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Getting along with your toddler’s friends’ parents

Getting along with your toddler’s friends’ parents

In the early days of Baby life, you probably coordinated all of their playdates, scheduling them with your own friends’ children or with relatives. As they grow, though, so do the opportunities for them to form their own friendships, with less of your input. So, what do you do when Baby gets along with a certain child, but you don’t feel the same way about that child’s parents?

Consider the problem

First, you’ll want to think about why you don’t mesh with a certain set of parents, and whether it’s worth letting these issues get in the way of Baby’s new friendship. If it’s that you don’t see eye-to-eye on a subject like politics, for example, it’s probably workable to brush that aside for an hour a week. More immediate issues, like drug or alcohol abuse in the home, on the other hand, are problems you’ll want to steer clear of for the best interest of your child.

Plan playdates accordingly

If there are parents you’d prefer not to engage with extensively, you can often make an appropriate plan ahead of time to make sure you don’t get boxed into an interaction you’d rather avoid. Playdates at home, for example, lead to more conversation than an outing to the park. For playdates with parents whom you’re not in the mood to sit back and chat with, go for options that will keep you active and focused on Baby, like running around outdoors, while still allowing for them to play with their new friend.

Enforce boundaries

Just because your children are friends doesn’t mean you and the parents need to become BFFs, too. If a parent starts calling you too often, or showing up unannounced to chat, it may be time to set some limits. A tactful way to approach this might be letting the person know you’re pleased about your child’s friendship with theirs, but unfortunately, you’re quite busy, so you’ll look forward to catching up at the next playdate.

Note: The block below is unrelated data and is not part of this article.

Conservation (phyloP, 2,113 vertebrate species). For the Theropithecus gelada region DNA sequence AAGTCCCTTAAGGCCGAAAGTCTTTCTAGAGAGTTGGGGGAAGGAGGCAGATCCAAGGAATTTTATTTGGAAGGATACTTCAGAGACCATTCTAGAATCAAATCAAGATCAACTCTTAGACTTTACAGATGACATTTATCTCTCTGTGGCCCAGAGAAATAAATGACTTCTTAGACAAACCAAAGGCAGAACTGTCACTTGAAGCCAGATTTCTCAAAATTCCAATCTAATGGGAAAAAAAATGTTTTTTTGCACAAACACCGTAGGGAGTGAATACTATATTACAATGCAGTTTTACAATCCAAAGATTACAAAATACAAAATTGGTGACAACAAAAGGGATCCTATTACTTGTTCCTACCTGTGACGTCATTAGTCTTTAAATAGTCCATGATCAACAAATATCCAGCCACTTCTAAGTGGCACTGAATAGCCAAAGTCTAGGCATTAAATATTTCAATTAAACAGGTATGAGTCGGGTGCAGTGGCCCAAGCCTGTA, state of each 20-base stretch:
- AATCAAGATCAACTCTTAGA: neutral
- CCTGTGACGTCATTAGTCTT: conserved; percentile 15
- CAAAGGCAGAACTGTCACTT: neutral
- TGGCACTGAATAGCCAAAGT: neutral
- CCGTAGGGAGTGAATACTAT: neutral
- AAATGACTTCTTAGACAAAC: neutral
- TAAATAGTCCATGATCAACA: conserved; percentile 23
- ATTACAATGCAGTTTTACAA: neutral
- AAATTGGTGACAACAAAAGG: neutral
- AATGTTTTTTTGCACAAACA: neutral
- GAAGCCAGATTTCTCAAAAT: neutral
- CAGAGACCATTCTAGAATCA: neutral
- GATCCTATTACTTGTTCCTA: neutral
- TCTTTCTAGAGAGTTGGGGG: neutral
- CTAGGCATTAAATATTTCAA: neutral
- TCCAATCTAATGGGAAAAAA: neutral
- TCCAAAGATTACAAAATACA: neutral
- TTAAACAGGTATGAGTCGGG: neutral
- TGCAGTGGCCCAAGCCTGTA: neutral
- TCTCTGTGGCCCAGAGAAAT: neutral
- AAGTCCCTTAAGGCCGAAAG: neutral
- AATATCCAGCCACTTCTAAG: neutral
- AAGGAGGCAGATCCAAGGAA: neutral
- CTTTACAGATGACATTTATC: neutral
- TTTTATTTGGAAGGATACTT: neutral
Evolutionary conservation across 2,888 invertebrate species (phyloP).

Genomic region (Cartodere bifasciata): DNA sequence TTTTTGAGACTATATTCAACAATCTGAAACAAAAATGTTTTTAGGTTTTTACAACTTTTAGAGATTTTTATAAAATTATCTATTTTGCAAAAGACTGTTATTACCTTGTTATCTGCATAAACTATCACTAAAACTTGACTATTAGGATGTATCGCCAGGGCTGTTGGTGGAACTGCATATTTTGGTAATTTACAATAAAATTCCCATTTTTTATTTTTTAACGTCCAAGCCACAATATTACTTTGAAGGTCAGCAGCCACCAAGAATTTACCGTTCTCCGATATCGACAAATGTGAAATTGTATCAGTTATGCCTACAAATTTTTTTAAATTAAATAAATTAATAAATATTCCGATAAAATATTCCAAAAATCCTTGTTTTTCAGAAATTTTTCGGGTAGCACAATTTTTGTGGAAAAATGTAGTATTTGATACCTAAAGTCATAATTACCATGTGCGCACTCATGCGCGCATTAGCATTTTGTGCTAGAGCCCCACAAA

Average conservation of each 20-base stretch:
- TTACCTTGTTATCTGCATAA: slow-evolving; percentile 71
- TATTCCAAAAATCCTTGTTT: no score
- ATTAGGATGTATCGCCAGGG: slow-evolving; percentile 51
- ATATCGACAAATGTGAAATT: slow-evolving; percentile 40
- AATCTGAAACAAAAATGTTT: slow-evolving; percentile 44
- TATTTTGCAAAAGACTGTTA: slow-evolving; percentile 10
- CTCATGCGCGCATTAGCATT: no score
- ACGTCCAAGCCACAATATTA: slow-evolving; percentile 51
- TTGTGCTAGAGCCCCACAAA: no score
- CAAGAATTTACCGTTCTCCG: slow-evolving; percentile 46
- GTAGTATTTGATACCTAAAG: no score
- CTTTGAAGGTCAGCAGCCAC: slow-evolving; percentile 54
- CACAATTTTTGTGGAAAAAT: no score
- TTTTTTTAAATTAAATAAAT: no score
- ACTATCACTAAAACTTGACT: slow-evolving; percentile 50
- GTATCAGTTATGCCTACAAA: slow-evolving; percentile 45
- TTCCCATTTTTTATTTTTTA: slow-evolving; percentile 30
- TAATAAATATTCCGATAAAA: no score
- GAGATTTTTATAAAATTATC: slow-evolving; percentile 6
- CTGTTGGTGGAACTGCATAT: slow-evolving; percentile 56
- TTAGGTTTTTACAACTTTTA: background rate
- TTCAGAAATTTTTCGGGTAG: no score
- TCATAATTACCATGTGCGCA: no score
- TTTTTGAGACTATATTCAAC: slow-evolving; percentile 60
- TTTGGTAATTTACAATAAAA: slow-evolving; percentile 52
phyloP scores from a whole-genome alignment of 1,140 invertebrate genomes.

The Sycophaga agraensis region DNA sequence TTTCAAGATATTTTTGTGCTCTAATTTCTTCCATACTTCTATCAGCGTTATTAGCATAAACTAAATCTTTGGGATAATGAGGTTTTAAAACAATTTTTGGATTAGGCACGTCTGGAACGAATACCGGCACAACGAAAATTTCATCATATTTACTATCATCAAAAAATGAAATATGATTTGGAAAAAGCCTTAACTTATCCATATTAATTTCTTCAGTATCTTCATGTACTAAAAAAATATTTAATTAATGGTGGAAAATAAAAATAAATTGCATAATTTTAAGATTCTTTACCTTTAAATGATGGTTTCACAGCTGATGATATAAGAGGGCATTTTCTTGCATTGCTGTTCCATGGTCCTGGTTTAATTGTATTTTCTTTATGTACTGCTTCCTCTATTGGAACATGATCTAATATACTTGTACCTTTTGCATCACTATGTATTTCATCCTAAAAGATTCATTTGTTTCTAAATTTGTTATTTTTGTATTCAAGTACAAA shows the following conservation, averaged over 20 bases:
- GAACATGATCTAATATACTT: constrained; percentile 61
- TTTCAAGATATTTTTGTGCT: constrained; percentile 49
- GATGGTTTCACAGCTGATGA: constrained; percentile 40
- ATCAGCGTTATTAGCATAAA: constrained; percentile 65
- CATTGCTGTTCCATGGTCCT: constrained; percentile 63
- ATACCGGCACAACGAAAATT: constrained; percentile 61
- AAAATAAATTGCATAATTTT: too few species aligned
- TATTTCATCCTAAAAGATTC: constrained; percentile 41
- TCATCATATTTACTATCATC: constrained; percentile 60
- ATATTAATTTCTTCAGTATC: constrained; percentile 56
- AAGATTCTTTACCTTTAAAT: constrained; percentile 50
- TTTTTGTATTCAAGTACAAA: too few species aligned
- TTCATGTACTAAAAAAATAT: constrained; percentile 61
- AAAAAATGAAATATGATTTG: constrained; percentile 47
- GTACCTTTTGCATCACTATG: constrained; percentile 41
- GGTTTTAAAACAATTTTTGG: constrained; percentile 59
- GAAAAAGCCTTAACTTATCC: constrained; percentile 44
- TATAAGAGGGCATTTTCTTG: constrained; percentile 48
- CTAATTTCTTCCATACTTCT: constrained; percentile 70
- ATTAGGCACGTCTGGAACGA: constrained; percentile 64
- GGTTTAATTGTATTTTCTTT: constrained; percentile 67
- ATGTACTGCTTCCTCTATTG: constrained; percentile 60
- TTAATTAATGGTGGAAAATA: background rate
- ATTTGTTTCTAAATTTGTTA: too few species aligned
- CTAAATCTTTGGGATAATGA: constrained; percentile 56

Be polite

Remember, Baby is learning much about their own interactions with others from watching you engage with your peers, so it’s important to keep it cordial. Don’t let on that there is bad blood between yourself and a certain parent, and keep conversations in front of them pleasant. Watching you be respectful will be a good model for their relationships with others.

Ultimately, it’s important to keep Baby’s best interests in mind when dealing with their friends’ parents. You don’t need to meet for coffee while they’re at daycare, nor do you have to invite them to your next dinner party, but making an effort to maintain a positive relationship can help your child’s friendships flourish. Interacting with their peers is crucial for Baby’s development, so if there is no risk of harm associated with the relationship, take the advice you’d give to your child and try to find the best in the person. You might end up pleasantly surprised!

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